- Heather Fitzgerald
- Jesse with a black cherry tree, left, and yellow birch tree, right
There's usually a point each November when Vermont seemingly transforms from fall to winter overnight. One day the leaves are vibrant hues of red and yellow. Then the wind blows or the rain falls, and the trees turn brown and become almost bare. It's easy to disparage stick season, but there's still beauty to be found.
I love looking closely at deciduous trees this time of year. One of my professors in graduate school said he preferred identifying trees without the "distraction" of the leaves. And I agree; the individuality of their bark and buds is truly amazing. (Yes, there are buds in the fall! They just swell and become more visible in the spring.)
I try to reign in my arboreal enthusiasm around my 11-year-old son, Jesse, lest I overshare and lose his interest. My strategy for helping him learn about things he may not want to take as much time with as I do? If a tree catches your eye, break a twig off and put it in your pocket. Then, use this quick-and-dirty guide I've created to help identify Vermont's most common deciduous trees using their buds and bark once you get home. You will figure out what kind of tree it is, and your kids will see you modeling curiosity and following through. They may also become more interested in tree ID once they're back in the warmth of the house.
One interesting tidbit: It's much easier to identify trees in the woods than it is on the street. Street trees can include all kinds of horticultural varieties and species that you won't find in the woods.
Once you have learned to recognize different trees, they become, in the words of nature writer Donald Culross Peattie, "like the faces of your friends."
Heather Fitzgerald teaches field ecology and environmental science at the Community College of Vermont.
Guide to the Most Common Deciduous Trees in Vermont's Upland Forests
- Illustrations by Jeanie Williams
It can be easy to get lost in the details, so I have put the feature(s) I find easiest to clue in on in parentheses at the end of each description.
If the branches are opposite (two buds or branches sprout from the same spot on the twig or branch — think of two arms coming off the twig from the same point), there are only two trees it can be — maple or ash:
White ash is our most common ash. It has big, thick twigs with buds that look a bit like deer antler nubbins. Bark is described as ropy or braided. (OPPOSITE/BUDS/BARK)
There are a lot of maple species. The most common are:
Sugar maples have brown, pointy buds that remind me of pencil tips. (OPPOSITE/BUDS)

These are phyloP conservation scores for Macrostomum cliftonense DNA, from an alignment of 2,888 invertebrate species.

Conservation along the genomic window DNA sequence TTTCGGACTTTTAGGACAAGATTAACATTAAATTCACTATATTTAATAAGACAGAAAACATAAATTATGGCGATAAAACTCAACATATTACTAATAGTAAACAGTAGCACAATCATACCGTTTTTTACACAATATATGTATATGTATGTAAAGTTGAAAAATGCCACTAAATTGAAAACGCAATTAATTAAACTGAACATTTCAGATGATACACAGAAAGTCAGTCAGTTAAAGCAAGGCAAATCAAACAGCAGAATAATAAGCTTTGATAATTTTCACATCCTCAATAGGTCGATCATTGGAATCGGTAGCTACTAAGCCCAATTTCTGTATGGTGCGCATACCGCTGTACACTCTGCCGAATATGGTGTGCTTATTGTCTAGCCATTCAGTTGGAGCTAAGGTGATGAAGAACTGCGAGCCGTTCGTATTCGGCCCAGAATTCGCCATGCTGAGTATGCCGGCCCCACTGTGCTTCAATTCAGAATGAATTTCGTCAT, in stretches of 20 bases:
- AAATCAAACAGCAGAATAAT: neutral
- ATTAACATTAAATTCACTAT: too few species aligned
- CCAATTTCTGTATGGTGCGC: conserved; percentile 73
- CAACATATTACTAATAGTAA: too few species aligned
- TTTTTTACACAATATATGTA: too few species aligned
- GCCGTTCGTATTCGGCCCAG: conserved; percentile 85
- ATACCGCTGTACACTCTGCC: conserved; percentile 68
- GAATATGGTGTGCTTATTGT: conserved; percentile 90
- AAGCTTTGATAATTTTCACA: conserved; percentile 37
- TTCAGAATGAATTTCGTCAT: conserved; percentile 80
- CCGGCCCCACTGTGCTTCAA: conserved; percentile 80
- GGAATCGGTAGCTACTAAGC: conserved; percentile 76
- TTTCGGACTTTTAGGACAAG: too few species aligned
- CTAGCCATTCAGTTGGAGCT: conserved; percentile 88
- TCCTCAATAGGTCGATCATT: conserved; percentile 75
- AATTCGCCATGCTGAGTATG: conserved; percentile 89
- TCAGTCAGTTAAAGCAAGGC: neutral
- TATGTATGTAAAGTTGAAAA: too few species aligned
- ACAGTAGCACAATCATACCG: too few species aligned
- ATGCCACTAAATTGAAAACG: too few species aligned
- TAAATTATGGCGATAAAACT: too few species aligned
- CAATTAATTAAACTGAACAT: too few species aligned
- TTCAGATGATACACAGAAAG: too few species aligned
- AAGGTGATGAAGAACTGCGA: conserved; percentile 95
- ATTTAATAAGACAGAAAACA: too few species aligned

Red maples have rounder, red buds. The bark breaks in concentric circles, which, with a little imagination, look sort of like bulls-eyes. (OPPOSITE/BUDS/BARK)
If the branches are alternate (buds or branches sprout in a staggered pattern on twigs and branches) there are more possibilities:
Paper birch, also called white birch, has unmistakably bright white, smooth bark that peels from side to side. (BARK)
But you could confuse it with other light-colored trees:
Beech—this smooth bark is grayer and doesn't peel (though if the tree has beech bark scale disease, it can have a coating of white scale insects or cankers on the bark). Buds are orange and, with imagination, look like cigars. Pale orange leaves can hang on for much of the winter. (BUDS/BARK)
Aspens (also called poplars) have variable amounts of greenish-white bark—sometimes just at the top of the tree — but even when they are whitish farther down the tree, they are not as white and have pockmarks with vertical lines through them. Buds can be large and sticky. (BUDS/BARK)
The texture of yellow birch, another type of birch, will remind you of paper birch, but this one's more of a golden color. If you peel off a tiny bit, you'll smell wintergreen. (BARK)
Then there are the alternate trees with darker bark:
There's red oak, where, with imagination, you can see snaking lines that look like ski trails in the bark. Oaks have a lot of buds bunched at the ends of their twigs. (BUDS/BARK)
Black cherry twigs look a lot like birch twigs, but they have a bitter almond smell. Its bark is said to look like burnt potato chips. (BARK)
This list will get you pretty far, but if you want to learn about evergreens, shrubby understory trees, and unusual species, easy-to-use books include Winter Tree Finder by May Watts and Tom Watts (which fits in a back pocket!) and A Beginner's Guide to Recognizing Trees of the Northeast by Mark Mikolas.